Sunday, 12 November 2017

Poppies, my family and me

I am not, and never have been, a regular poppy wearer. It is not an issue over which I get on my high horse, though Stuart may beg to differ. Whether or not to wear a poppy should always be a free choice, otherwise it undermines the whole concept of 'fighting for democracy'.

And, on the whole, it is a free choice. I cannot recall any occasion over the last sixty-odd years when I have been admonished for NOT wearing a poppy. People generally accept that one may have reasons for one's decisions.

What is slightly odd, however, is that no other charity is given the same status. People in authority or public organisations like the BBC do not insist that their employees wear Red Cross emblems, Oxfam stickers or any other outward signs of charitable giving. I am supportive of the charitable work of the Poppy Fund, though I think it should be carried out by the state for whom these soldiers fought. However, it is not this charitable activity which is behind the expectation of conformity. It is more a public recognition of the military aims and status of our armed services, evident in the ceremonies associated with it, in particular those supported by our establishment figures and organisations. And that is where I diverge from the commonly held view.

Most of us will have particular political or social reasons for wearing or not wearing a poppy. We will also have reasons based on our own family's involvement or otherwise in previous wars. This post is about my personal reasons for not wearing a poppy. I entirely understand and respect those who hold a different view. It is just that their history and background are different from mine.

Most educated people have known for decades that the war from which poppy wearing originates, the first world war, was unnecessary and destroyed a whole generation of young people. It was a war among European nations over which was the pre-eminent colonial power, indeed, who should take the lion's share in carving up Africa and removing its resources. Each of these nations was prepared not only to sacrifice its own young people, but, unforgiveably, to sacrifice hundreds of thousands of men from faraway continents for whom the conflict was totally irrelevant but who, nevertheless, were expected to die for it. And so they did, in enormous numbers. Why on earth were local people in Nyasaland (Malawi) expected to fight local people in Tangyangyika (Tanzania) about whether Germany or Britain should claim ownership of their countries? Why were the deaths considered noble rather than an immoral and terrible waste of life?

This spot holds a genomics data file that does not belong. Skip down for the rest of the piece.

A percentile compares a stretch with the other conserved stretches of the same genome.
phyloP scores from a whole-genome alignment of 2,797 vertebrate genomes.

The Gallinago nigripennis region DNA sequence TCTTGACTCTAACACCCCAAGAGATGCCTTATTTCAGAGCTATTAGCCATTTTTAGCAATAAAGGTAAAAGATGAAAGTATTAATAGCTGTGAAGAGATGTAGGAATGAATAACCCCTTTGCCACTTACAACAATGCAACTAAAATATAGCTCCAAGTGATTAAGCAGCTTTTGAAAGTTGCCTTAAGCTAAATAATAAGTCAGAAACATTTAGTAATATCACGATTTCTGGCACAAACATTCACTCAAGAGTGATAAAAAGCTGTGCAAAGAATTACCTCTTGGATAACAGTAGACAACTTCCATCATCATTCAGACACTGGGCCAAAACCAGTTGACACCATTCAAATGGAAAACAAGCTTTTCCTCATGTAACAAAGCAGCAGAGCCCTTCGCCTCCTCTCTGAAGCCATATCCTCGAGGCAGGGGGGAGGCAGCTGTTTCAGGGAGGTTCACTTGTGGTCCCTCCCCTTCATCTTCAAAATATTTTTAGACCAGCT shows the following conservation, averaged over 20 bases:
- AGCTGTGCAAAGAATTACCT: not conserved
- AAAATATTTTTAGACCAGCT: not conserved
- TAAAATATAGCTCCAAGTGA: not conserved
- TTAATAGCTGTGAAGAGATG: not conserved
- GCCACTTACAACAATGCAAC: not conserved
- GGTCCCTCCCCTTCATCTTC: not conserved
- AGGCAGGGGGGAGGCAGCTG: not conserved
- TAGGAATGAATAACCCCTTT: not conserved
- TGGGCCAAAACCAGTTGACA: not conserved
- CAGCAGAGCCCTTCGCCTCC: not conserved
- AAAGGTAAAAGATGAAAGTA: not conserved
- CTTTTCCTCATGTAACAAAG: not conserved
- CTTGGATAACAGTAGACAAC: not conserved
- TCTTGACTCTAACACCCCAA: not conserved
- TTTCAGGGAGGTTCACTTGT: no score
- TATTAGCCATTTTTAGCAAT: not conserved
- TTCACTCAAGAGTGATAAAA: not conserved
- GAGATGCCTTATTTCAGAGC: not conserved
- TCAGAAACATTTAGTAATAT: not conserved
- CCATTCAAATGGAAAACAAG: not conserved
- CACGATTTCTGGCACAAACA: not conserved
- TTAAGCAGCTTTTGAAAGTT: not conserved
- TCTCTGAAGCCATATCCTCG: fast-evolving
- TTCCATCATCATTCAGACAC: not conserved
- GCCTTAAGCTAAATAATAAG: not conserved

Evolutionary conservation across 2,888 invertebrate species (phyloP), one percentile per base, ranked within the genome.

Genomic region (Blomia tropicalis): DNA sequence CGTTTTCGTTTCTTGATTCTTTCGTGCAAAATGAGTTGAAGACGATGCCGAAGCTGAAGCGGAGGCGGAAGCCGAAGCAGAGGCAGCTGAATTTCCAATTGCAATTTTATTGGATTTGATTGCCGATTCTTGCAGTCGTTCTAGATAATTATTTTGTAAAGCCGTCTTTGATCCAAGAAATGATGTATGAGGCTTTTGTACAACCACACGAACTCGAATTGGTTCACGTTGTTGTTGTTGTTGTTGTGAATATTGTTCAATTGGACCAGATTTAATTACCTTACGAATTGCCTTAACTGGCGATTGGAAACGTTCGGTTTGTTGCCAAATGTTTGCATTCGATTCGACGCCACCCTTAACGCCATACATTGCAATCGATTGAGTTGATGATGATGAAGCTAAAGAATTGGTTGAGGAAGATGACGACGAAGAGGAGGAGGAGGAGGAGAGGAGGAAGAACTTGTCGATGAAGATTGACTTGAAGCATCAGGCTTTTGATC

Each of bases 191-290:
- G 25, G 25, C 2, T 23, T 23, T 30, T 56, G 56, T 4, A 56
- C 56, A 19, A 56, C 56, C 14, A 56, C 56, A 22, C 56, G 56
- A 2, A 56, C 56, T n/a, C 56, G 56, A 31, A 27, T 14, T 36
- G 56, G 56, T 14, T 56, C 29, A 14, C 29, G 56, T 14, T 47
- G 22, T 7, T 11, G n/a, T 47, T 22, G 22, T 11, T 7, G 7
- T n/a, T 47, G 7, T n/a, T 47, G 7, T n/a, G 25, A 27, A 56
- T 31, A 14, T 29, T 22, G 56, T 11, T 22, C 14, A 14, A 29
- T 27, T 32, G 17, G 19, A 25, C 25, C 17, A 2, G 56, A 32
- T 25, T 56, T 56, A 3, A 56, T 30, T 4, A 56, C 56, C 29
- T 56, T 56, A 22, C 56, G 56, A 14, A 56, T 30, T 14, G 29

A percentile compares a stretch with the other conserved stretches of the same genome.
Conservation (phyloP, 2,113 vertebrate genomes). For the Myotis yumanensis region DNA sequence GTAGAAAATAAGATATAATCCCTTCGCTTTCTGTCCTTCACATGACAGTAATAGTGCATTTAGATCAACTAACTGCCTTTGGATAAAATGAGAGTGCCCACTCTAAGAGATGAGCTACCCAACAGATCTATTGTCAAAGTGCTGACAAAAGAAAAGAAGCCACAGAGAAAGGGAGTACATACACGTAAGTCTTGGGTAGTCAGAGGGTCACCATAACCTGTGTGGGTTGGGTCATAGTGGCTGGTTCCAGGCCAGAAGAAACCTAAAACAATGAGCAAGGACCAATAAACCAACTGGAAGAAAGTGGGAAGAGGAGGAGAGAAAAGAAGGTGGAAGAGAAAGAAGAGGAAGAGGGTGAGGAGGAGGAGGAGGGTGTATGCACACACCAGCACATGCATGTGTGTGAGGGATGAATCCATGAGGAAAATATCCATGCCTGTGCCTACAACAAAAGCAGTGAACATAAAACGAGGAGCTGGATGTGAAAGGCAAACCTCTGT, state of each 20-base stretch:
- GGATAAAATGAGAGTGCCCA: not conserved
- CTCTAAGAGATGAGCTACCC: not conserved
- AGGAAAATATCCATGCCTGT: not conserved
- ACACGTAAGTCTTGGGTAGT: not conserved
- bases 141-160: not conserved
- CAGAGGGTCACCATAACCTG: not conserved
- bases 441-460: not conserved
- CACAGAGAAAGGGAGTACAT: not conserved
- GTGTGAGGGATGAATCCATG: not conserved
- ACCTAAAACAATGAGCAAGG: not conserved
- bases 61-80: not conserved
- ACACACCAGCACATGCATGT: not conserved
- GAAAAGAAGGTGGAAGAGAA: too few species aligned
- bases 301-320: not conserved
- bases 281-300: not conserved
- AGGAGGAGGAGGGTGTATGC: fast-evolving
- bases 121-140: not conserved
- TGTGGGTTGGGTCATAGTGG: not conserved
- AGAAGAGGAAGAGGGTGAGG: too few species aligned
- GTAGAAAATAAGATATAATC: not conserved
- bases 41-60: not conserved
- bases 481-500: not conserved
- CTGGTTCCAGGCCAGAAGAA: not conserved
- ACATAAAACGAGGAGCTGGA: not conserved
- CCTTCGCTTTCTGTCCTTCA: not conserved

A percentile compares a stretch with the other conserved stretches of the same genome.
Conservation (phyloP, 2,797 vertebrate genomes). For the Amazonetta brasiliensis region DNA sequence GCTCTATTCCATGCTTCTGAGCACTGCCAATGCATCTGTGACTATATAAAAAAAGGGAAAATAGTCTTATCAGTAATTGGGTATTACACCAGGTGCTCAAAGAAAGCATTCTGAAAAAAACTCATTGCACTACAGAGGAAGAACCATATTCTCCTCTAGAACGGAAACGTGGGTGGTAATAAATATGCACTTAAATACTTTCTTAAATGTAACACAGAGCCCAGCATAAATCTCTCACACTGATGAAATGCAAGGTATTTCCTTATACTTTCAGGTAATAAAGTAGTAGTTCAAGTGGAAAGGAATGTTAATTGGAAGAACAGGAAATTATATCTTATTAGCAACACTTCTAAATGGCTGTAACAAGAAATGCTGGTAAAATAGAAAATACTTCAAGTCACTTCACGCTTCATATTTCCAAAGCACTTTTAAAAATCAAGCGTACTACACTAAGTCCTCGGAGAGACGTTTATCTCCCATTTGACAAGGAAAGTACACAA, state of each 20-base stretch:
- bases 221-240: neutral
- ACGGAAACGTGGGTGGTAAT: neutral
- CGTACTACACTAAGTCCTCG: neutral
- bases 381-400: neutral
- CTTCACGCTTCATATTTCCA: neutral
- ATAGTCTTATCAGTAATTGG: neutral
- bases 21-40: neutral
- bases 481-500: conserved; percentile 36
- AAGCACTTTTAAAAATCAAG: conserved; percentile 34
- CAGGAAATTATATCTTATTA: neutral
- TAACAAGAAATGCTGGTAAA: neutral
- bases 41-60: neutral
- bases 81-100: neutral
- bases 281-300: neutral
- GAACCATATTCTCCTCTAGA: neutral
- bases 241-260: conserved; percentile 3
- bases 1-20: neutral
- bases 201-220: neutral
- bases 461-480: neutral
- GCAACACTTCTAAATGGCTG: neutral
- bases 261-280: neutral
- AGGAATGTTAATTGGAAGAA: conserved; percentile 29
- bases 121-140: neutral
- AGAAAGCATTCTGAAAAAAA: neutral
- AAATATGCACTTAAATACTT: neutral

For almost a hundred years, we have been expected to  wear poppies commemorating this conflict and its pointless slaughter. The Poppy Fund was even named after the butcher-in-chief, Earl Haig, although it changed its name a decade or so ago when it was clear that its name was discouraging potential donors. However, beyond these anti-colonial views, I have very personal reasons for not wearing a poppy.

My maternal grandfather and all his siblings were conscientious objectors during the first world war. They refused to fight, citing religious reasons when they appeared before the tribunal. They took seriously the Christian injunction against killing others, the belief that God is Love and the commitment to turn the other cheek. Naive, you might say, in a world where European nations were intent on tearing each other apart. They were not prepared to swallow the jingoistic public narrative.

Because of his principled stance, my grandfather was handed white feathers in the street by non-combatant women who gloried in the prospect of sending other people to their deaths. My great uncles became stretcher bearers on the front, and reported that once conscientious objectors were in uniform, they could have guns thrust into their hands and be told to fight or be shot themselves.

My family's pacifism and anti-militarism remained uncompromising even after the war was over, which could make it difficult for their children. My mother recalled her father forbidding her to dress up as a toy soldier for a school Christmas party as her class had been instructed, but being sent along all the same - trivial but humiliating as the only child not to conform. It seems unnecessarily harsh these days, but if you have argued your case in front of a tribunal, soldiering can never become a game, even toy soldiering. It goes without saying, that none of the family ever wore a poppy. For them it was representative of warmongering and the destruction of young lives for no acceptable reason.